Jamaica’s financial development lags its neighbours
The financial system in Jamaica lags that of its neighbours with spreads three times higher than more efficient Caribbean markets, according to the International Monetary Fund (IMF) in a sector analysis on its 10th review of the economic support programme.
The IMF recommend that deposit-taking institutions issue new loan products in order to attract more small businesses, implement new infrastructure in order to cut overheads, and increase competition among banks.
When compared to countries such as The Bahamas, Barbados and Trinidad & Tobago, Jamaica's levels of financial development has lagged since 1995, the IMF said in its analysis, titled Financial Deepening and Inclusion in Jamaica.
"Jamaica lags in all three financial institution development categories - both depth and access are weak in Jamaica but it scores particularly low on efficiency, driven by high overheads, spreads, and margins," said the IMF.
It added that the deposit-lending interest rate spread in Jamaica averages 14 percentage points, compared to about six percentage points in both Barbados and Trinidad and Tobago, and three percentage points in The Bahamas.
"This generates a measured net interest margin of about three times that of Bahamas, the best performer in the group," added the IMF.
The inefficiency continues in the area of overhead costs, which are almost eight times as high as those of Barbados. Lending to the private sector in Jamaica remains at a relatively low level, or 29 per cent of gross domestic product (GDP), within the context that deposits total 40 per cent of GDP. Additionally, only 11 per cent of households have a credit line. In contrast, nearly 30 per cent report borrowing from family and friends or an informal lender.
"Several policies could be leveraged to improve financial deepening and increase access to finance. Increasing the number of products targeted to low income households, SMEs (small and medium sized enterprises) and agricultural finance such as micro-insurance, regular saving products, factoring and leasing would improve inclusion," the IMF report said.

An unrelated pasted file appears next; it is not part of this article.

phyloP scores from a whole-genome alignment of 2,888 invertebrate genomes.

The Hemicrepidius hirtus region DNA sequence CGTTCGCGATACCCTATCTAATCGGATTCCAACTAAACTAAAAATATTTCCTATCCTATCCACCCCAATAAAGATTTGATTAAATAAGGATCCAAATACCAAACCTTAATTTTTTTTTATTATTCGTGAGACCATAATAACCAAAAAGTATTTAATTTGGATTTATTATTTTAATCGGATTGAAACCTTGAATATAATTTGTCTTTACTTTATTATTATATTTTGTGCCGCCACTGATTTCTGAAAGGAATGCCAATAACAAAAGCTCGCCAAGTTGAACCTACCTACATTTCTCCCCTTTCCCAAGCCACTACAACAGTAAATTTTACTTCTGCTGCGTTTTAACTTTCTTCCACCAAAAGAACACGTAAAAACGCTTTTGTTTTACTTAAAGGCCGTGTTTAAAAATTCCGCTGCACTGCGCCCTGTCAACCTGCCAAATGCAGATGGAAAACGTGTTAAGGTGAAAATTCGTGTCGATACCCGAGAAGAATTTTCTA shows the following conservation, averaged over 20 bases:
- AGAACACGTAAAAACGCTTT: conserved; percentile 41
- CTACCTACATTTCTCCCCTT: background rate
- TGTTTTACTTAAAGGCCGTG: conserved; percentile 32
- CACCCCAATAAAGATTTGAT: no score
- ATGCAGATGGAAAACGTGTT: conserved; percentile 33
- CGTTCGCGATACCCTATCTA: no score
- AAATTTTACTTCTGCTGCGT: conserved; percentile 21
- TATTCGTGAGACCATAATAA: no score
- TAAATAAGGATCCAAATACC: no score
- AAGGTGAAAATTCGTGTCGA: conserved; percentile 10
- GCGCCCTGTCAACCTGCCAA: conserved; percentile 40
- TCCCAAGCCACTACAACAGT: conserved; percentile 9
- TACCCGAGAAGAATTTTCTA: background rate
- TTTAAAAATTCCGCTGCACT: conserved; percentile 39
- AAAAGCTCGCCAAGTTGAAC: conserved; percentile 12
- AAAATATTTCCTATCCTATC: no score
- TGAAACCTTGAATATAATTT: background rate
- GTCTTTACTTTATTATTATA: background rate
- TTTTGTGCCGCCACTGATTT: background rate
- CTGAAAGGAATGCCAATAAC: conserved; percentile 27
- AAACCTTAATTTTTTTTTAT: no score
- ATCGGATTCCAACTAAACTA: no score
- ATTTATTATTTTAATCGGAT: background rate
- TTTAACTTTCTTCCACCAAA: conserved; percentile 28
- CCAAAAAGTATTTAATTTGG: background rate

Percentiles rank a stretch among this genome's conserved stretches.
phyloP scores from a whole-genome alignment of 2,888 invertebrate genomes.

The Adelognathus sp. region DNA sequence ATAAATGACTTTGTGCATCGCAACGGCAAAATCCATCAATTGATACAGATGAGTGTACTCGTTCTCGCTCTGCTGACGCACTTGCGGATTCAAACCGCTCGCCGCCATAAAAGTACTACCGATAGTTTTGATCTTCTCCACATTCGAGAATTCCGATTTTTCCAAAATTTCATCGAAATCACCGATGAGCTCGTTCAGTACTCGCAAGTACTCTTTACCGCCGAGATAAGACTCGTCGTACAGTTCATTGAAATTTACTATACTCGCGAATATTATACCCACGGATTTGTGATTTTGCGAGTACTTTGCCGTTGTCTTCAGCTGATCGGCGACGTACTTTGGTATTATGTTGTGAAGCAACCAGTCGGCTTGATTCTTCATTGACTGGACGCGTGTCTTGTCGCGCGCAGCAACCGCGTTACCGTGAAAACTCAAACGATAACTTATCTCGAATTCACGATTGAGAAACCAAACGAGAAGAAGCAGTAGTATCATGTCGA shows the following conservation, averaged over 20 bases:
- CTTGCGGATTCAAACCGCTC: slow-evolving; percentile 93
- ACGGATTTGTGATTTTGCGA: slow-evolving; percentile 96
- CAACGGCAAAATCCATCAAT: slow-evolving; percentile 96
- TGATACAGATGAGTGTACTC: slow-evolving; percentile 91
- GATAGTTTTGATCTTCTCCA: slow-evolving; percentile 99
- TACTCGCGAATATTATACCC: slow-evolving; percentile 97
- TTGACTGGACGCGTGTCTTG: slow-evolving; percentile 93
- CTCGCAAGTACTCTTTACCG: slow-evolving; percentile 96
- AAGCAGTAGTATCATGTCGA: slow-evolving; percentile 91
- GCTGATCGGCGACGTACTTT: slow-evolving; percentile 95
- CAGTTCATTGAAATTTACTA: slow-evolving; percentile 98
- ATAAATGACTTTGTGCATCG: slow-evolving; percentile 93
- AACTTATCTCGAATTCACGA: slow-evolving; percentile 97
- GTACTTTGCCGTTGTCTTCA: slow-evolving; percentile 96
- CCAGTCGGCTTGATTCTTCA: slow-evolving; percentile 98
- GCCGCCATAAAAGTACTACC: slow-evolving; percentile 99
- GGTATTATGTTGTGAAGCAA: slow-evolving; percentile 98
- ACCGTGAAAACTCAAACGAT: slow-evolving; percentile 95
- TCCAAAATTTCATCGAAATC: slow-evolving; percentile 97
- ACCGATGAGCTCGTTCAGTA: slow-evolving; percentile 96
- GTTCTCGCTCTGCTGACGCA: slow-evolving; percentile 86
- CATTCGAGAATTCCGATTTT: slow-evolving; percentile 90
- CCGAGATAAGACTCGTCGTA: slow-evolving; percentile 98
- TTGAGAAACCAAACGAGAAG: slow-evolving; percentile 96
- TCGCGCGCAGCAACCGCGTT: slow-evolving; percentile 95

"The existing partial credit guarantee of the Development Bank of Jamaica could be revamped to help mitigate information asymmetries and credit risks for the lender, while enhanced transparency and financial literacy would allow consumers to better compare products. Costs of financial services could be decreased through an expansion of payment infrastructure and policies to promote banking competition," the report added.
The IMF said that among SMEs, a similar picture emerges: "Only 26 per cent report having a credit line, compared to over 50 per cent in both Trinidad & Tobago and Barbados."
About 13 per cent of firms in Jamaica use banks to finance working capital, compared to a quarter in Trinidad and Tobago. These low levels of actual usage could be related to the high levels of collateral, which average about 207 per cent of the value of the loan, only lower than those in The Bahamas and substantially higher than the other two neighbours' levels of about 135 per cent.
Return on assets down
The Jamaica financial sector data indicates that the return on assets over the last three years (2.4 per cent in 2012, 2.0 per cent in 2013 and 2.1 per cent in 2014) trailed the eight-year average of 2.8 per cent. Additionally, the pre-tax profit margin dipped from 26.7 per cent to 21.2 per cent in the 2015 third quarter year to date.
The executive board of the IMF completed the 10th review of Jamaica's economic performance a week ago, enabling the Government to purchase an additional amount equivalent to SDR 28.32 million (about US$39.3 million).
In May 2013, the island entered into a four-year extended fund facility with the IMF.
"The authorities continue
to have an impressive track record of strong programme implementation under the
EFF. Macroeconomic stability continues to strengthen, vulnerabilities have reduced substantially, and structural reforms have progressed well," stated Min Zhu, IMF deputy managing director and acting chair.